Date of Award

Fall 2005

Degree Type


Degree Name

Doctor of Law (SJD)



First Advisor

Sompong Sucharitkul

Second Advisor

Christian Okeke

Third Advisor

Marc Greenberg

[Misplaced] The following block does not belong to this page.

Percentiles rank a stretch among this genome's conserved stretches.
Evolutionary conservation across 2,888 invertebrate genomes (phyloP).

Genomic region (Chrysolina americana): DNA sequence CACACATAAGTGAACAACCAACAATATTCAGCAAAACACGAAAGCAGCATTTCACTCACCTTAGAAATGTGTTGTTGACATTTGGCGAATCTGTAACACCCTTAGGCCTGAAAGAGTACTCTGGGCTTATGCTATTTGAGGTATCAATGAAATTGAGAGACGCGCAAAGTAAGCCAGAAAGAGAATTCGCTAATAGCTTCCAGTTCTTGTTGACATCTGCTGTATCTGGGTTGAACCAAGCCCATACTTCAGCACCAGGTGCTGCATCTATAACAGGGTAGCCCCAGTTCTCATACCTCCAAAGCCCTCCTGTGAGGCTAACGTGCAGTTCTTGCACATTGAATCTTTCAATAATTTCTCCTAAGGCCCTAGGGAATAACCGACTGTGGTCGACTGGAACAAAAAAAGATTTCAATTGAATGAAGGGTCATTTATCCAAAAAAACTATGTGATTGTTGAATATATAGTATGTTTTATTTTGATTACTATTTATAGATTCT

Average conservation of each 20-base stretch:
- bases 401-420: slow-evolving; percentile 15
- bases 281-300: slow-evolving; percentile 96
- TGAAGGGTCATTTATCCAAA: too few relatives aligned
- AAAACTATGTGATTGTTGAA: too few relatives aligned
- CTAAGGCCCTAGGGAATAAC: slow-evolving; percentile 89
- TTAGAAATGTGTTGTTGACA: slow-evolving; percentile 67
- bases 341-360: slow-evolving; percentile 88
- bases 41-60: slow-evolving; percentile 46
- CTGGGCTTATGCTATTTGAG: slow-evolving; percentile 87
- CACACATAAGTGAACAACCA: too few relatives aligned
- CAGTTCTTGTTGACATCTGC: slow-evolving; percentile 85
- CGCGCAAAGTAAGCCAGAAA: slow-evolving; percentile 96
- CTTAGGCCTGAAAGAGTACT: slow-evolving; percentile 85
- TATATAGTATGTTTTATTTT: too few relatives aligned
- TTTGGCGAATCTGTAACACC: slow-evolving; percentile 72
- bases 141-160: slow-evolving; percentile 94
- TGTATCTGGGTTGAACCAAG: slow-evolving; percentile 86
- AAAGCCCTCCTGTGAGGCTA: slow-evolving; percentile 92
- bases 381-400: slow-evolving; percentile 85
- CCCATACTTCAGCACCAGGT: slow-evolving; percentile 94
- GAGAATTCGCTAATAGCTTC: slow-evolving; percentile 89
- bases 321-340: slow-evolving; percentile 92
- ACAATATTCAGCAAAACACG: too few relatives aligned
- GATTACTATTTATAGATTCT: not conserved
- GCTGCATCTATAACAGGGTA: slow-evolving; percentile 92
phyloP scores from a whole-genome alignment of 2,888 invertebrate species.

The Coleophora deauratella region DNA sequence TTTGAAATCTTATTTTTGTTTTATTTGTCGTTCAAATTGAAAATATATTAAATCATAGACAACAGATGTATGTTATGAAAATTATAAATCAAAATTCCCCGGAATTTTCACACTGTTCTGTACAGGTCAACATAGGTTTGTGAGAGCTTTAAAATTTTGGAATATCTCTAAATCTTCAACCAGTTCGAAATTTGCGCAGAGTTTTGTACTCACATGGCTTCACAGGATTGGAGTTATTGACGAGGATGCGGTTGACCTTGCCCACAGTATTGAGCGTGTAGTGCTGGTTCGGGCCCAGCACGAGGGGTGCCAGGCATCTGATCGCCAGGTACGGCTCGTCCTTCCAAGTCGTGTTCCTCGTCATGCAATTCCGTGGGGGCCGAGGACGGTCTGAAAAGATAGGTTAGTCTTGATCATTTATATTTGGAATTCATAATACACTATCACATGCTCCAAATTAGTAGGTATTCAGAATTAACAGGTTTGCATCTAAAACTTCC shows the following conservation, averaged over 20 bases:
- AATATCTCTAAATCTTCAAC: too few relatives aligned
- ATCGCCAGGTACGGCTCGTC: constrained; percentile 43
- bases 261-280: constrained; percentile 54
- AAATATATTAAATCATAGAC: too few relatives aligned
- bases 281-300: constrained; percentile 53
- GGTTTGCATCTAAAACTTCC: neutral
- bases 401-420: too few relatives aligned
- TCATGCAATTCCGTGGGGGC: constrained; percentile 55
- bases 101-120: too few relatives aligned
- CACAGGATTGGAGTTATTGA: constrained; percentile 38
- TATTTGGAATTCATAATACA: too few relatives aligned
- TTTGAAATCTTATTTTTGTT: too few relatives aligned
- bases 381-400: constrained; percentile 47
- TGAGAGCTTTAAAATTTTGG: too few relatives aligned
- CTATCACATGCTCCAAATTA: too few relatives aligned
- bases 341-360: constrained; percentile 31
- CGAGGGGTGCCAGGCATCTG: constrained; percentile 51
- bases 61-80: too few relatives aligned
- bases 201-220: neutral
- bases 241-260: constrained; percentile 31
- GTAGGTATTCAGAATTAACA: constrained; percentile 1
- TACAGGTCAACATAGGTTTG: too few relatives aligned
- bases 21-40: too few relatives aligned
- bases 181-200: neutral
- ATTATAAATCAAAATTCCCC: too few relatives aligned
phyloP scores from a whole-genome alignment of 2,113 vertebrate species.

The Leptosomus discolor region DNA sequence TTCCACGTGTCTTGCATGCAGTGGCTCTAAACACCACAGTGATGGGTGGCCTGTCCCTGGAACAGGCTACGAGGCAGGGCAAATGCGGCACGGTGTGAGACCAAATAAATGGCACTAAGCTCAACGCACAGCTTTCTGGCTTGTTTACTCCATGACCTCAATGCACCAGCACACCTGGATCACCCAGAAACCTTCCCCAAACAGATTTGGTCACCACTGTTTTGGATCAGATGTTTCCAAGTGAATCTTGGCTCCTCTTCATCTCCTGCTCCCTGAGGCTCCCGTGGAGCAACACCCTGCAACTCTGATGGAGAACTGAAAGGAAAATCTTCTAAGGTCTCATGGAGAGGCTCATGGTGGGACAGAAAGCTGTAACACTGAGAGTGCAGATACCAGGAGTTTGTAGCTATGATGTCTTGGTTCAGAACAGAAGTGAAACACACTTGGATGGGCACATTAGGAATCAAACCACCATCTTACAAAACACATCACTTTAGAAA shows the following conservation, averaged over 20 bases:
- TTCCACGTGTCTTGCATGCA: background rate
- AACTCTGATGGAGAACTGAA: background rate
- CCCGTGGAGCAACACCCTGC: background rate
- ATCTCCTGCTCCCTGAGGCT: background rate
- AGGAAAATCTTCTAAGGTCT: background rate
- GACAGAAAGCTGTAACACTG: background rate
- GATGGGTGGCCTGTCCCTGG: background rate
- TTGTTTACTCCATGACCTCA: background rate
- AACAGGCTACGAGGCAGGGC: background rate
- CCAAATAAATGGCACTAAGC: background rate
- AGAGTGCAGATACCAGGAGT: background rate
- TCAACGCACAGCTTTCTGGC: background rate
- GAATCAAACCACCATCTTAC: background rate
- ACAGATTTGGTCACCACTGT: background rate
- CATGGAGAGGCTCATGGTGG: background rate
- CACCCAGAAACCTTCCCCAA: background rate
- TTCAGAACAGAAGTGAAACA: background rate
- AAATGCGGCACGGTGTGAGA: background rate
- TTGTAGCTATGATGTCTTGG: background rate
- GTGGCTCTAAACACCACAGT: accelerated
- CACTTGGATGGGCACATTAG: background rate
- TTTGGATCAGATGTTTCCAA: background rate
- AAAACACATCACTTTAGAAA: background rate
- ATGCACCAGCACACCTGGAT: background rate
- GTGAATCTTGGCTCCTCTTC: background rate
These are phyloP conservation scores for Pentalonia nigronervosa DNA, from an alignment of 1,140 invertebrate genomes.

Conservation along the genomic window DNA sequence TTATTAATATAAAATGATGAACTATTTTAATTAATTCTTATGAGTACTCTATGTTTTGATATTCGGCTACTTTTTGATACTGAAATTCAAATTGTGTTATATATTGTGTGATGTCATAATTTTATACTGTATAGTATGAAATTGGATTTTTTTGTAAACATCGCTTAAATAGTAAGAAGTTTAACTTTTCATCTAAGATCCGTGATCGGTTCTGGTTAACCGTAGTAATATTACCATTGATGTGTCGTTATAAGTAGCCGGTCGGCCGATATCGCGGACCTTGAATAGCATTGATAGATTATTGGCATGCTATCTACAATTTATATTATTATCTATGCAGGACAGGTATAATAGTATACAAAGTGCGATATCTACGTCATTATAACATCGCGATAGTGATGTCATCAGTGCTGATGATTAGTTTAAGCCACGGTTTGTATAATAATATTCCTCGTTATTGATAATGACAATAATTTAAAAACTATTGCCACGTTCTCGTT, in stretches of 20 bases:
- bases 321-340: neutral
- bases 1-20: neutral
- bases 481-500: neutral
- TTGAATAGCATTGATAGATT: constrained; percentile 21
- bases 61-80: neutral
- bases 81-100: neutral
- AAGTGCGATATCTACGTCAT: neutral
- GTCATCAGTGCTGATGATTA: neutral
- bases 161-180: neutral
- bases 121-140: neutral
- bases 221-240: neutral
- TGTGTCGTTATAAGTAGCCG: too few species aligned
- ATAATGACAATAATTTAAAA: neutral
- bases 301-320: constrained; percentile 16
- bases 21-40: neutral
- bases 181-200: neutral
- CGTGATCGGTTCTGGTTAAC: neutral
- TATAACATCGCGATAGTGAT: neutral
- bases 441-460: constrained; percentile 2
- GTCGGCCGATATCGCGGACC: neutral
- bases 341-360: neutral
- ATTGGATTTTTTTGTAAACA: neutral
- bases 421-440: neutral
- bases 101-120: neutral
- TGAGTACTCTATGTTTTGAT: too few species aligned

It is undeniable that databases are an essential building block of the Information Society. Today, every business in developed countries operates fully based upon clientele databases, economic statistics, and industries profiles; and innovation and invention rely heavily on collections of facts, data and information that scientists discovered in research and development or exchanged among them. Legislatures have envisaged a need and significance of the free flow of access to information, thereby prescribing copyright protection only to creative selection and arrangement of the contents of databases, not the factual contents contained within. However, the advent of technology avails unconventional methods of copying, altering, and recompiling to manipulate the contents of databases. Anyone can make use of technology, gather information, recompile them, and take this opportunity to enter into market, being possessed by original players and creating unfair competition. Original database makers, therefore, are suffering from losses in investment and crying for a legal solution, giving rise to possible intellectual property right of sui generis databases or a right of "its own kind." Throughout history, it is clear that copyright extends only to the creative or expressive contents, not the underlying facts, data, or information. Although there were battles between publishers or authors, copyright law meant to reward creative genius rather than contribution of finance or pure labor. Over centuries, its rationale remained unchanged, promoting a proper balance of author's incentive to complement creativity cycle and the public's free and open access to information to keep the market place of ideas intact. For the protection of collections and compilations, Article 2(5) of the Berne Convention makes clear that it extends only to the creative elements of the selection and arrangement of the contents. However, it is insufficient for database industries who have contributed capitals and entrepreneurial efforts in the making of databases. To maximize profit, lobbyists from database industries have urged their governments to recognize a property right in the compiled facts and information resulted from entrepreneurial effort alone. This endeavor has reached not only national level, but also international. Such concept of protection, thus, opposes the principle of the free flow of access to information that copyright law has promoted. The scientists and those, who are in the educational field, express concern that such regime impedes the free flow of access to facts, data, and information by increasing a cost to access them. Developing and least developed countries worry about negative impacts of sui generis protection on their socio-economic infrastructure, particularly human resources development, not only because of an increasing cost to access, but a fear of losing their traditional knowledge, such as collections of undeveloped medical plants and compilations of unimproved medical treatments. A justifiable intellectual property right in sui generis databases, if any, must be considered and based upon the concept to achieve international co-operation in solving international problems of an economic, social, cultural, or humanitarian character, and in promoting and encouraging respect for human rights and for fundamental freedom for all in the global society to benefit from the progress of science and the use of arts and literatures.

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